Wands of Dionysus Sins of Prometheus: Thyrsus Narthex & Fire
Fennel stalk wands were totem objects belonging to both Dionysus and Prometheus. Wands used as liturgy paraphernalia that took on many guises: wands that could fly, wands that made wine and honey, some led the assembled congregation while others, brought fire and light. Being revered sacred objects, they embodied transcendence and transformation, they were magical like their modern descendants who still entertain us through pulling rabbits from hats or instigating mysterious vanishing tricks. Yet the relationship between Dionysus, Prometheus and their wands has never been unravelled, until now. Why was the Dionysian wand wholesome and just, while the wand of Prometheus, the god who man, unwholesome and sinful?
In this major new account on the Dionysian thyrsus and the Promethean narthex, Le’Shon tells the gripping story on why these wands symbolised a gory past of human sacrifice and cannibalism; though through them brought together multiple interconnected tribes who forsook their blood kinship. Bringing to life the vibrant multicultural world of great civilizations. He draws a sweeping panorama on the evolution of thyrsus and narthex myths that had once belonged to the peoples of the Late Bronze Age, showing that it was their innovative rituals that hastened these peoples’ dramatic rise; ushering paradigmic social systems that ultimately seeded the modern world.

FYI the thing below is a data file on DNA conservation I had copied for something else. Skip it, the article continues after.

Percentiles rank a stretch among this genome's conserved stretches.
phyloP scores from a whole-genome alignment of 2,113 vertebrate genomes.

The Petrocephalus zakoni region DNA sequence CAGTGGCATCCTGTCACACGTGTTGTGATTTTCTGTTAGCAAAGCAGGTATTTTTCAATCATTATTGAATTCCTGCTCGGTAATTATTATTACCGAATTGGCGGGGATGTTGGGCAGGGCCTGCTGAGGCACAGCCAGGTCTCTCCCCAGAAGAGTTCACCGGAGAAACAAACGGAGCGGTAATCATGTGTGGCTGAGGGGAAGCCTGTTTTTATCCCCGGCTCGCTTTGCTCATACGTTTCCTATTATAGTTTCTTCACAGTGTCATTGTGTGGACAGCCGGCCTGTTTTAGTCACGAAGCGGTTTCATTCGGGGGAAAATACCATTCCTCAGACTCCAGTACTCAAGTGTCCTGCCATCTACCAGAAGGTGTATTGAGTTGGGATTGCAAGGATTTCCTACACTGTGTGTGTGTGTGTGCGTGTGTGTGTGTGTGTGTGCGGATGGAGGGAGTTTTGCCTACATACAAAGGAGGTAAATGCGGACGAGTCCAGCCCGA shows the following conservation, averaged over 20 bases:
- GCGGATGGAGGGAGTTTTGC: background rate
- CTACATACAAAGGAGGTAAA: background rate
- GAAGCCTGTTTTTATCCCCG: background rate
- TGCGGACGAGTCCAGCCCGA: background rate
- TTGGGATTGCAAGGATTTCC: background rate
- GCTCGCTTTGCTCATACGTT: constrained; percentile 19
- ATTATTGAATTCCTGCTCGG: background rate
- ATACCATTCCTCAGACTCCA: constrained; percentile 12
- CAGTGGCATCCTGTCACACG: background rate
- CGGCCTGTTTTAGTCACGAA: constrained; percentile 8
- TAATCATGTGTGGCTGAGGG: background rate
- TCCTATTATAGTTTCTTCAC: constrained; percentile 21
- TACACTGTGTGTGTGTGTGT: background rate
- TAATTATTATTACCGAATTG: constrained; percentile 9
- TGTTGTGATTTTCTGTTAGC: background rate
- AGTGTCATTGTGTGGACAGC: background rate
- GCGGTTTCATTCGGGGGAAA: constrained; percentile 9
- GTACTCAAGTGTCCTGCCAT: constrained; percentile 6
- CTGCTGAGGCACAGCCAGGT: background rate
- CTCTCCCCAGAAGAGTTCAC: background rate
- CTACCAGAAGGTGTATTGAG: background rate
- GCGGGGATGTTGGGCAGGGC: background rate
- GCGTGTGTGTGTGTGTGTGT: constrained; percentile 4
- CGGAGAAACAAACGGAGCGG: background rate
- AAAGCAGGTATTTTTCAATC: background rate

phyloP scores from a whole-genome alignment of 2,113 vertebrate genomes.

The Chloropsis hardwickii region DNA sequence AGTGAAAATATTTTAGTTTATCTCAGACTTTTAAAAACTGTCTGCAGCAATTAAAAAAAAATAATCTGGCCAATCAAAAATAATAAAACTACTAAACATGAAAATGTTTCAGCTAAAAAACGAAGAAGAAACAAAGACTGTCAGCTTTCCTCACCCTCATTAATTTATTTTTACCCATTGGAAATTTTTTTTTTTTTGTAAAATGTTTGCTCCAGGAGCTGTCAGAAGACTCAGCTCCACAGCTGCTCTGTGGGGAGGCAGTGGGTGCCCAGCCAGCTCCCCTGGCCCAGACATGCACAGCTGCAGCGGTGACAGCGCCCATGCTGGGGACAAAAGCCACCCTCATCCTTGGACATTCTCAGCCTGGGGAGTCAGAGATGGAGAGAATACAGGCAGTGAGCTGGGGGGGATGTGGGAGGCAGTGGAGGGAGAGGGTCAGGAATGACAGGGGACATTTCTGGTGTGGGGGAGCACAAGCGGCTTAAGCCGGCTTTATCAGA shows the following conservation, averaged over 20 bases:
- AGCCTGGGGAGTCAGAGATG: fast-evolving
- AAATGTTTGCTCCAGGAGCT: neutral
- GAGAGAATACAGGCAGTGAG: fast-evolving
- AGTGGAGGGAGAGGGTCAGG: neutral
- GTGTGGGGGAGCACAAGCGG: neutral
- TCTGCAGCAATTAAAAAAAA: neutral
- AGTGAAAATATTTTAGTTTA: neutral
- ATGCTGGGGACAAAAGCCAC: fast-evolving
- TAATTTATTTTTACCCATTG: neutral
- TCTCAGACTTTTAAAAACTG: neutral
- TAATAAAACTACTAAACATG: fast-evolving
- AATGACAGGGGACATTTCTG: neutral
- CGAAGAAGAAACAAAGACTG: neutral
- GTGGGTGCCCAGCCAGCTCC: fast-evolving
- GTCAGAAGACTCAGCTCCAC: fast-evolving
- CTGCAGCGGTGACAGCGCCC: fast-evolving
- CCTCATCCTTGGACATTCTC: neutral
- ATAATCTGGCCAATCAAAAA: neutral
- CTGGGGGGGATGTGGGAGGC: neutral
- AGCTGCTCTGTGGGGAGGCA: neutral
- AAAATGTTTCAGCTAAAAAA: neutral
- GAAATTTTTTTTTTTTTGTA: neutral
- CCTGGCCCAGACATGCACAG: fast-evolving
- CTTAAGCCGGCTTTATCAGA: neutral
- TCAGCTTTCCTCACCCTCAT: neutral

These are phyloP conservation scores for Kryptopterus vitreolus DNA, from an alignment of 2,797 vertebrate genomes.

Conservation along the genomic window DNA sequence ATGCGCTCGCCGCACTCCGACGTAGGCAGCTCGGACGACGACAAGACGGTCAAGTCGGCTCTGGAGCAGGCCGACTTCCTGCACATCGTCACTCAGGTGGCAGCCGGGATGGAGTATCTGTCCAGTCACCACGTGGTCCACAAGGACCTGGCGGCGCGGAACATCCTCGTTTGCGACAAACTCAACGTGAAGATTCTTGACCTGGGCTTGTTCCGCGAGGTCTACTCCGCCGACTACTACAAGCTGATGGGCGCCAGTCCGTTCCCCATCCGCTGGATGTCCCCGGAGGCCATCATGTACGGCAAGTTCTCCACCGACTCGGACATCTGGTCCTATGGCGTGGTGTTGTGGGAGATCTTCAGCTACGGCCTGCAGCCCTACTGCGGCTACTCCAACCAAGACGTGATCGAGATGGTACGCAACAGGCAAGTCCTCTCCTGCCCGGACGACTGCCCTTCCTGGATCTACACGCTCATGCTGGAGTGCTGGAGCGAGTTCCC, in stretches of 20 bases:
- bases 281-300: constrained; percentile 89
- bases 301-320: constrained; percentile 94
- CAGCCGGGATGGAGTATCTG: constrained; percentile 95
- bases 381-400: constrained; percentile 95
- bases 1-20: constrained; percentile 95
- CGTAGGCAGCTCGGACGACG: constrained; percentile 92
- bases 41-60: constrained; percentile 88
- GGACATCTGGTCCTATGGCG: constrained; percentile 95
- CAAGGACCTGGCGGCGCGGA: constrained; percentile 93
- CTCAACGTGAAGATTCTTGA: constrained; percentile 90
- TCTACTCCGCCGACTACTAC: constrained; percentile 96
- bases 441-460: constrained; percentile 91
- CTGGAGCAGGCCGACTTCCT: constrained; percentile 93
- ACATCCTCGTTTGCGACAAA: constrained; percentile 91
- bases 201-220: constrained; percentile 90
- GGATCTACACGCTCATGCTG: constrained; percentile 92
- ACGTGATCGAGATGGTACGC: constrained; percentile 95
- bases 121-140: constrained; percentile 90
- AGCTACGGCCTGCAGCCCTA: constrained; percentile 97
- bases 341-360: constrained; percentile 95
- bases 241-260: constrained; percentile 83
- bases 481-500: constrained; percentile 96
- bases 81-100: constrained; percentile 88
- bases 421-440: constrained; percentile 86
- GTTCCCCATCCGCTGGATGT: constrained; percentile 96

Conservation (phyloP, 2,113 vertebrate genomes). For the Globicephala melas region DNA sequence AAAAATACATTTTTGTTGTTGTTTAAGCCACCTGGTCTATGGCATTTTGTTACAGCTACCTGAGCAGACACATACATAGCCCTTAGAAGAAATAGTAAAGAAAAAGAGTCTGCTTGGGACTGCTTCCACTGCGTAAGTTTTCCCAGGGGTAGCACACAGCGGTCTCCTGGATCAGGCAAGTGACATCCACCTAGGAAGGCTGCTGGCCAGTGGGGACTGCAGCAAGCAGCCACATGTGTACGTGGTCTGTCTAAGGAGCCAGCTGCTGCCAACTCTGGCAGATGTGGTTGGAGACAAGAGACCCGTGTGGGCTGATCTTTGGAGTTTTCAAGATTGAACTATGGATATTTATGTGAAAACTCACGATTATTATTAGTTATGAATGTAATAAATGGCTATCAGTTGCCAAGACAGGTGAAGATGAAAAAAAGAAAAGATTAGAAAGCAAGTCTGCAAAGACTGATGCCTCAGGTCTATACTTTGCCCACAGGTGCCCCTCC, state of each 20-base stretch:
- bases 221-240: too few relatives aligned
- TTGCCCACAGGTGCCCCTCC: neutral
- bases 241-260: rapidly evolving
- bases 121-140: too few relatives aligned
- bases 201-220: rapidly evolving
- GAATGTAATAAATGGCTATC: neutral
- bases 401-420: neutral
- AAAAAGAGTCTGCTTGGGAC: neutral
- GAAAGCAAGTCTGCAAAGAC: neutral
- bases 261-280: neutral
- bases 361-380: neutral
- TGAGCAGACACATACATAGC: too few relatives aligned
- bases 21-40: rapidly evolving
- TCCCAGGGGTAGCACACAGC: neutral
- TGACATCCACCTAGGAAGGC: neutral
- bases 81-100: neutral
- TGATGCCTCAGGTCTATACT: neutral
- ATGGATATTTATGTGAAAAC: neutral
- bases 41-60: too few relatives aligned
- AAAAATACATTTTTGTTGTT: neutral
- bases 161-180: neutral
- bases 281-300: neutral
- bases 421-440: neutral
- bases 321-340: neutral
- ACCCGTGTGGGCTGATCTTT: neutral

A compelling short book, Wands of Dionysus Sins of Prometheus: Thyrsus Narthēx & Fire. sheds new light on the entwining root of Dionysus’s birth, corn spirits, agriculturalism and Prometheus’s fall from grace. First principle myths that gave rise to the flourishing civilizations of the Late Bronze Age that set the stage for the emergence of classical Greece